A Deconstructive Reading of “Nectar in a Sieve” by Kamala Markandaya (Pt.4)

[Parts 1, 2, & 3]


Space prohibits further probing into Rukmani’s latent desire for salvation from the serpent, but the aporetic event expressed in Markandaya’s novel seems to collapse yet another binary opposition, a meta-binary opposition. Nectar in a Sieve is a work of literature that seeks to articulate the voice of “the other” during the colonialization of India. The Christianized West meets the Hindu East and apparently causes confusion, disorder, uncertainty, and socio-economic disruption. And the lesson to be learned? One must learn to bend like the grass or be broken. However, Rukmani’s latent desire to be saved from the coiling serpent suggests that Markandaya herself has not bent like the grass, that she has been broken and is seeking to be healed.

This is not to imply that she is unconsciously (perhaps) expressing the desire for a return to the Eastern/Hindu way of life, but only that she is seeking an end to the historical patterns of pain, suffering, oppression, moral decay, and the like. Throughout the book, it is Christian civilization that is reluctantly valorized. Nathan, the gift given by God,1 will kill the serpent and save his bride (just as Christ the Last Adam will crush the serpent underfoot and save His bride). Kenny, the healer from nowhere will recruit Rukmani’s son as his disciple and bring healing to the Indian people (just as Christ, born of a virgin, descended from heaven, had come to heal the sick by means of his life, death, and resurrection, recruited disciples and gave them authority to do the same in the world). The sick will be healed and the tale of the gift of God’s (i.e. Nathan’s) noble life and death will be told over and over again (just as the Gospel of Christ’s life and death will be told to all nations prior to His return). Perhaps Markandaya’s own desire is reflected in Rukmani’s. Perhaps she too longs to see the serpentine movement of temporal pain, suffering, and death brought to an end by the gift of God.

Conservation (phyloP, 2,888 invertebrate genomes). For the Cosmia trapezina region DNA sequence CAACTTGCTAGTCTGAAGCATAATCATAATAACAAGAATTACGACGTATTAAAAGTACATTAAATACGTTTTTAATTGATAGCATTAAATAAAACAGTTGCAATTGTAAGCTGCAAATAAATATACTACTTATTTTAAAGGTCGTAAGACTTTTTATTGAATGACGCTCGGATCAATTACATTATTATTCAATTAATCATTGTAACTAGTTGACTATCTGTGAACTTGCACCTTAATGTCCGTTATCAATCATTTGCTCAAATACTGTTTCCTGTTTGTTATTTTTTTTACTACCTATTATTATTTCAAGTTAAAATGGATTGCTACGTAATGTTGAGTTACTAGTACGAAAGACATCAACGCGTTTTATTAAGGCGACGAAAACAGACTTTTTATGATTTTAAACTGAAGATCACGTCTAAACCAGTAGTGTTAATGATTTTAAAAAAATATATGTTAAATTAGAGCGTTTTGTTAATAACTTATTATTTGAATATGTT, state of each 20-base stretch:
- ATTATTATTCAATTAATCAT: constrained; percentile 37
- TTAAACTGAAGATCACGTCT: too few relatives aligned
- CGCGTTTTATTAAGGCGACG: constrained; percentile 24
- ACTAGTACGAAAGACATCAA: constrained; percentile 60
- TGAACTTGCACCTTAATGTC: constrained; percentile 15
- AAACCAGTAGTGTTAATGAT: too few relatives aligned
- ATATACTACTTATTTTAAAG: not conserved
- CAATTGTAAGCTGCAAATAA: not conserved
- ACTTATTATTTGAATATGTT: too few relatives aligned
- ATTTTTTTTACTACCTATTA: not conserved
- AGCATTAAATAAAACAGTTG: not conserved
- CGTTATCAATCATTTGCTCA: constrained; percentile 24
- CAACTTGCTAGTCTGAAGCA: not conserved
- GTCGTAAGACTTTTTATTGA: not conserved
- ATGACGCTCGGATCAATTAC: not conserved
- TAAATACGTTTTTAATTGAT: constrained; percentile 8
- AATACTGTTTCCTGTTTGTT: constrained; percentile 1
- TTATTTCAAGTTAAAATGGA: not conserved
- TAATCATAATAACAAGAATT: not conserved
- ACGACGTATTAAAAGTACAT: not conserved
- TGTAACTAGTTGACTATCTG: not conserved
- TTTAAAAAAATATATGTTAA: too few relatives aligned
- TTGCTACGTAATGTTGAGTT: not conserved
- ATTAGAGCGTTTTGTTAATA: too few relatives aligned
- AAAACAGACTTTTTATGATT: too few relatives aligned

1Nathan is Hebrew in origin and means “given by God.” Nathaniel, similarly, means “gift of God.”


2 thoughts on “A Deconstructive Reading of “Nectar in a Sieve” by Kamala Markandaya (Pt.4)

involve yourself

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